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Digital Banking Summit and Fintech Festival Makes Stanchart a trail blazer-Addison

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The Governor of the Bank of Ghana, Dr. ErnestAddison, has stated that the recent Digital Banking Summit and Fintech Festival has once again positioned Stanchart as a trail blazer, with the foresight and preparedness towards the next generation of banking models.


Dr. Addison was speaking at the Standard Chartered Digital Banking, Innovation and Fintech Festival. It was on the theme “Shaping the next phase of Ghana’s Financial Technology Landscape for the 21st Century”. It was held on 3rd November, 2021.

The occasion was attended by the Vice President Alhaji Dr. Mahamudu Bawumia, Hon. Ken Ofori-Atta, Minister of Finance, Hon. Ursula Owusu Ekuful, Minister of Communication and Digitalisation, Hon. Tharman Shanmugaratnam, Senior Minister and Chairman of Monetary Authority of Singapore, Deputy Governors of the Bank of Ghana, Dr. Maxwell Opoku-Afari and Mrs. Elsie Addo Awadzi, Mr. Sunil Kaushal, CEO, Africa and Middle East, Standard Chartered PLC, Mr. Lamin Manjang, CEO, Nigeria and West Africa, Standard Chartered PLC Dr. Emmanuel Kumah, Board Chairman, Standard Chartered Bank (Ghana) PLC, Mrs. Mansa Nettey, Chief Executive Officer of Standard Chartered Bank (Ghana) PLC, Staff of Standard Chartered Bank (Ghana) Limited, and  Stakeholders in the Banking and Digital Finance Sectors.

The event also commemorated 125 years of Standard Chartered Bank in Ghana as part of the Bank’s Digital Banking and Fintech Festival initiative. Dr. Addison noted that the story of Standard Chartered cannot be told without mention of the bank’s significant contribution to various sectors of the Ghanaian economy, predating independence.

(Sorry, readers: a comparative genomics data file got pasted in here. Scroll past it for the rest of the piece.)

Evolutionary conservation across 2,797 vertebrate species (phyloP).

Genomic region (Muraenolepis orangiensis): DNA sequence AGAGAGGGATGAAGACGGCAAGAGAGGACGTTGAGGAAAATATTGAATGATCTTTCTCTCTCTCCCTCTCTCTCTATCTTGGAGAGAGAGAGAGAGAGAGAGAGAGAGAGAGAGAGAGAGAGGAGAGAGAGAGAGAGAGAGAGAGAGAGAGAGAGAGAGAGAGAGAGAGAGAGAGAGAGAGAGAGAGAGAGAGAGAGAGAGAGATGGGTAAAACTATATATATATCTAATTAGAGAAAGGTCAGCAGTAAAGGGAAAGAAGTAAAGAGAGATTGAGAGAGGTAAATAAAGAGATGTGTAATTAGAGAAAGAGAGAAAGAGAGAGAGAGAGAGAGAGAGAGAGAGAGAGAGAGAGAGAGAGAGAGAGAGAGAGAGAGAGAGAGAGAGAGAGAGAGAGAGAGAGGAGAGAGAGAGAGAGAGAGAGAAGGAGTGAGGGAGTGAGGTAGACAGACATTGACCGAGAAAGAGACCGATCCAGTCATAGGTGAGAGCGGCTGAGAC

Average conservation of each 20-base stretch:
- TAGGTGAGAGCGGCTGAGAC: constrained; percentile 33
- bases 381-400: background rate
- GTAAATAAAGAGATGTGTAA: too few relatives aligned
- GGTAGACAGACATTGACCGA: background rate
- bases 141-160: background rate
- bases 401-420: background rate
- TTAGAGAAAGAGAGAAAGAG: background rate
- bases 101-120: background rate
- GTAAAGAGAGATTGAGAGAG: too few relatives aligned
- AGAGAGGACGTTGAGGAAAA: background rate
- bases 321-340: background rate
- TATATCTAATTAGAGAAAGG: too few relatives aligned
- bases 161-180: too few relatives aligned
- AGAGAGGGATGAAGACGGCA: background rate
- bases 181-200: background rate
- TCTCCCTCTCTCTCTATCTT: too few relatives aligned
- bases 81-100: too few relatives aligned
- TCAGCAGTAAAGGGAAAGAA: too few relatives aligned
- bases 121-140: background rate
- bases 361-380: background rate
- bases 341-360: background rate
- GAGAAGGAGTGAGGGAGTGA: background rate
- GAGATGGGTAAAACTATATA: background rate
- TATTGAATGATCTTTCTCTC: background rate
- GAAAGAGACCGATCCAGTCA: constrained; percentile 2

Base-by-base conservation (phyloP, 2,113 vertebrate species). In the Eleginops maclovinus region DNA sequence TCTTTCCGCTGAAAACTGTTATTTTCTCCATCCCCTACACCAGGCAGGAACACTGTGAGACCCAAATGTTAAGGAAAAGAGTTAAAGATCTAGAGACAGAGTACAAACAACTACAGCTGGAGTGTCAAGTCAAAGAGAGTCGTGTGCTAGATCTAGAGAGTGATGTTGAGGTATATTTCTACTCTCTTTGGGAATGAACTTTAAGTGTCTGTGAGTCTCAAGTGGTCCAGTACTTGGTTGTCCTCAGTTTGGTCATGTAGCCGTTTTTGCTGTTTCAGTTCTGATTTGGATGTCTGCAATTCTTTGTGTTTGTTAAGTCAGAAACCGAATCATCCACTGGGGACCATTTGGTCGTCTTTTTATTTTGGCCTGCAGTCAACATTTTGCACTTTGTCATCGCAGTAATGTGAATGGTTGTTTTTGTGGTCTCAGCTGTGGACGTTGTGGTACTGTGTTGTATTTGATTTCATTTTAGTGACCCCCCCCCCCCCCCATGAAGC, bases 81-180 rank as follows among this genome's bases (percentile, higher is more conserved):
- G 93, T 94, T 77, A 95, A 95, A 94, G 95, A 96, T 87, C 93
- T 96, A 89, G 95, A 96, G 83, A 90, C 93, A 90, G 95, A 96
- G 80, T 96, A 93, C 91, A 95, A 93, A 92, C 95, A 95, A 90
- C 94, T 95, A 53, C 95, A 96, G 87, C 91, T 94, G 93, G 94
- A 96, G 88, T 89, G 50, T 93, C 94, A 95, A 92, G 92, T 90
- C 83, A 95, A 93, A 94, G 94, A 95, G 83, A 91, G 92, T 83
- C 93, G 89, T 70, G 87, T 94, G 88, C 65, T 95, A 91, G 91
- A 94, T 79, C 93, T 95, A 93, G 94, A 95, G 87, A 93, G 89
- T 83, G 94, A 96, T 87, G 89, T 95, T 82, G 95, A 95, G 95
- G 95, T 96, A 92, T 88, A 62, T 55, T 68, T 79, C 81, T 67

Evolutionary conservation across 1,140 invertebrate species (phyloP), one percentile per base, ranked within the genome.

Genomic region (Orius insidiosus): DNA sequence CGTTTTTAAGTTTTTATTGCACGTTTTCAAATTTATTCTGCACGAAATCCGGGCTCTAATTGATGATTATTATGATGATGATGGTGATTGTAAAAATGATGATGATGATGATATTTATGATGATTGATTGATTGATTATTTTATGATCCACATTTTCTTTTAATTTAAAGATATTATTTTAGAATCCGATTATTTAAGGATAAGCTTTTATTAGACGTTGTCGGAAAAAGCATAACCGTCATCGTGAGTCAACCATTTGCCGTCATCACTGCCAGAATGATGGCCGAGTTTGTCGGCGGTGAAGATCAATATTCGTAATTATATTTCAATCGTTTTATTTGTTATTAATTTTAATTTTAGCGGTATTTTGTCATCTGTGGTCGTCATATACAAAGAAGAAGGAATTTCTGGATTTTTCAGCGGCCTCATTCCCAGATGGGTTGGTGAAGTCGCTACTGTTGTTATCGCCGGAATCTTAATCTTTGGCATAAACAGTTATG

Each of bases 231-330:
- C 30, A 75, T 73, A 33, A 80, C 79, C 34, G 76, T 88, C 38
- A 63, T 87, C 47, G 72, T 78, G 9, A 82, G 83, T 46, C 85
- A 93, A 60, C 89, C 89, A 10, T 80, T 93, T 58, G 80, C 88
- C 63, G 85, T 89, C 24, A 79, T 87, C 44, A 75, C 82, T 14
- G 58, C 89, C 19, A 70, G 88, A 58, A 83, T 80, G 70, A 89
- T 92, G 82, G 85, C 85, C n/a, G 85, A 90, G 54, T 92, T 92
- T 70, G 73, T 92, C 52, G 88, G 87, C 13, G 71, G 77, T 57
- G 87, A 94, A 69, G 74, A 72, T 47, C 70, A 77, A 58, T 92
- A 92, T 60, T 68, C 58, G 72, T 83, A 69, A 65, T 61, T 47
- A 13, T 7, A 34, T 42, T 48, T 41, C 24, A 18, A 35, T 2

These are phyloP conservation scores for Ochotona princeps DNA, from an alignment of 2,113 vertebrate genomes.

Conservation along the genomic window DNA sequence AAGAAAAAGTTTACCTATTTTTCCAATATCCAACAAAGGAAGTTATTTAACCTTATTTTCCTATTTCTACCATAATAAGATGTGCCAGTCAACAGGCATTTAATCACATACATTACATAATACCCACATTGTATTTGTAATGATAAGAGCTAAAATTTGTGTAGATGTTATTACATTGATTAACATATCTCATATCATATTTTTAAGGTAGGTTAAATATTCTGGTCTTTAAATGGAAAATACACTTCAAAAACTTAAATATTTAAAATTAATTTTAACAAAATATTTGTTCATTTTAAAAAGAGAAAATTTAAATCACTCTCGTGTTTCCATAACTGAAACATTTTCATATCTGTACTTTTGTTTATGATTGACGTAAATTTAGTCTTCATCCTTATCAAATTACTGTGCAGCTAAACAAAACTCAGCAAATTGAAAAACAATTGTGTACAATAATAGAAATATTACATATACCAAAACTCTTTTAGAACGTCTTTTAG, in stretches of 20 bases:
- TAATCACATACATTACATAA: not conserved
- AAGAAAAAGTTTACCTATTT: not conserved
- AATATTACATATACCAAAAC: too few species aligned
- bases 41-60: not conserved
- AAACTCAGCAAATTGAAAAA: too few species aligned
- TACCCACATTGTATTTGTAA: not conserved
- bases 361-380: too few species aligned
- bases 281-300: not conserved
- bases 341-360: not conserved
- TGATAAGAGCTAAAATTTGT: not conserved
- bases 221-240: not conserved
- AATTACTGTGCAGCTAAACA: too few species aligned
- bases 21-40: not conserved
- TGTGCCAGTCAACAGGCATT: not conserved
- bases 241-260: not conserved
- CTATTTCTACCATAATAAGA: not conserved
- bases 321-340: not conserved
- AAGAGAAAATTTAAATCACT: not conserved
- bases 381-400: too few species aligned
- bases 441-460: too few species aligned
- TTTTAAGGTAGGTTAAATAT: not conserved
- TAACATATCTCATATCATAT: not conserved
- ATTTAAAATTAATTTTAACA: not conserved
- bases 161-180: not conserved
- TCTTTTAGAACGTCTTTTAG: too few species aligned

“With commitment to strong banking principles and good corporate governance practises, Stanchart has maintained its position as a top-tier bank in terms of assets and deposits within the banking sector. It is therefore my pleasure to share in the 125-year success story and say ‘Ayekoo’ to all of you at Stanchart for carrying the torch laid by the bank’s forbearers,” he said.

He stated that banking in Ghana has changed significantly from the last quarter of the nineteenth century when Standard Chartered first opened its doors to customers more than a century ago.

“Presently, the industry is characterised by adoption and diffusion of technology in every sphere of banking operations. Digitisation of bank accounts has enabled customers to conduct financial services via online platforms in a seamless manner without stepping foot in the banking hall. The positive aspect of these is the broad acceptability of these technology driven financial services due to its convenience, efficiency and affordability. This has also instigated innovative digital financial products services by banks and financial technology firms, to further reinforce financial inclusion,” he said.

He stated that the current vibrant state of Ghana’s digital financial service ecosystem is a product of well-thought-out and carefully crafted reforms and policies, spearheaded by the Bank over the past two decades.

“After a series of strategic policy papers, the Bank of Ghana facilitated the passage of the Payment Systems Act 2003 (Act 662), which provided the legal basis and regulatory anchor for the introduction of technology in the banking industry. With this Law, a real time gross settlement system, which is the Ghana Interbank Settlement (GIS) system, was implemented. This infrastructure significantly improved the efficiency of wholesale and large value interbank funds transfer and liquidity management.